The Health Act leads us ever farther in the direction of charging and universal private health insurance. Photograph: Alamy
he NHS has been legally abolished. Perhaps most controversial is the opening up of NHS contracts to unlimited privatisation. Last year alone, out of £9.63bn worth of NHS deals signed, £3.54bn (nearly 40% of them) went to private firms. Private providers are cherry-picking lucrative services to boost their profits leaving the NHS with less money to provide comprehensive care. This neatly ties in with the next aspect of the legislation.
Clinical commissioning groups (CCGs) are now only legally obliged to provide emergency care and ambulances. Beyond this, the CCGs can provide services as they deem to be appropriate. This translates into unlimited rationing. We are already seeing the rationing of hearing aids and cataracts. Devon CCG announced that all routine surgery would be restricted for obese patients and smokers. And routine shoulder surgery would be restricted for all patients.
This is convenient in view of significant cuts. We’ve already had £15bn to £20bn of what are euphemistically termed efficiency savings. Simon Stevens’ Five Year Forward View asked the government for an extra £8bn each year but the flip side of this is a further £22bn in efficiency savings. Never has the NHS undergone such a funding squeeze since its inception. Yet we spend significantly less on the NHS than the EU average and well below the likes of France, Germany and the Netherlands. Out of the G7, only Italy has the same level of spending.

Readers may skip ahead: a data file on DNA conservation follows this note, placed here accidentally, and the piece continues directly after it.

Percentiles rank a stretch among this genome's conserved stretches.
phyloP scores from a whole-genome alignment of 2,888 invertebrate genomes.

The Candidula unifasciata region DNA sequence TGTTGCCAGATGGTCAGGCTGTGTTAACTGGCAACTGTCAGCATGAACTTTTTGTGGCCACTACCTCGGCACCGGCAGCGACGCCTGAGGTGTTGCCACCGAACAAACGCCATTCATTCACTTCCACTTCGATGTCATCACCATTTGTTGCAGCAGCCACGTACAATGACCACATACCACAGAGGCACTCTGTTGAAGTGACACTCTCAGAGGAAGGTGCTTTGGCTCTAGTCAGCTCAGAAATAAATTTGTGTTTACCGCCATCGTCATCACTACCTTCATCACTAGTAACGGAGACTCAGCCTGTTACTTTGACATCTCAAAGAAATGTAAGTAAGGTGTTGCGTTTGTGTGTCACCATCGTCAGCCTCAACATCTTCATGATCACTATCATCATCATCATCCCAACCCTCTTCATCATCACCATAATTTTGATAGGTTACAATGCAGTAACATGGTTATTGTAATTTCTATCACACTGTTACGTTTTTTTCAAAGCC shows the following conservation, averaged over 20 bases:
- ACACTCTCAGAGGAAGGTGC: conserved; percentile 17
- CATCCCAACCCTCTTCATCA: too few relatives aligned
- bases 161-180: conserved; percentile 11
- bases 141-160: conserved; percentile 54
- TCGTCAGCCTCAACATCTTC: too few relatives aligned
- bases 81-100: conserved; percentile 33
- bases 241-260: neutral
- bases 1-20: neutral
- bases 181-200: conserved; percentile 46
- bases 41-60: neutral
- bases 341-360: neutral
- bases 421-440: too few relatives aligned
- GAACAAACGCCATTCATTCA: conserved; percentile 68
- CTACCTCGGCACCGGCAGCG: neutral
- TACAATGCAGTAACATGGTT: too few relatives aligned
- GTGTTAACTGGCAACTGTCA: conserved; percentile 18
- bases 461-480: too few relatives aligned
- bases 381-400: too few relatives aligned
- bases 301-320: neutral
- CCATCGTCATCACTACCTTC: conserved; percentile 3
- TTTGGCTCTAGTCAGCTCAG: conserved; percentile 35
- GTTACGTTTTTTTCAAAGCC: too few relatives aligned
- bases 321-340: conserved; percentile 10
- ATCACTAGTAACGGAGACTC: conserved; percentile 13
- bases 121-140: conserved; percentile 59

The Health Act also severs the government’s responsibility for the NHS devolving it to a series of bodies. The Manchester experiment is the next phase. Devolving health and social care spending to regional control is actually the dismantling of a national health service under the guise of localism. There is nothing to stop the CCGs breaking away completely. Commissioning support units (CSU) are to be spun off and privatised. The likes of UnitedHealth and Serco will be in the running to take over these crucially important bodies.
The merging of health and social care also raises the prospect of healthcare becoming more like social care – means-tested. The rolling out of personal health budgets will be extended to 5 million complex patients by 2018 and is likely to lead to top-up payments ie co-payments and therefore private health insurance. Integrated care, transferring specialist hospital care into the community, will mean a massive programme of hospital closures. North-west London is already in the eye of the storm. . There are 66 hospitals up and down the country facing closures of some kind. Tens of hospitals are running into deficits with scandalous Private Finance Initiative (PFI) debts as a major factor combined with cuts to hospital tariffs.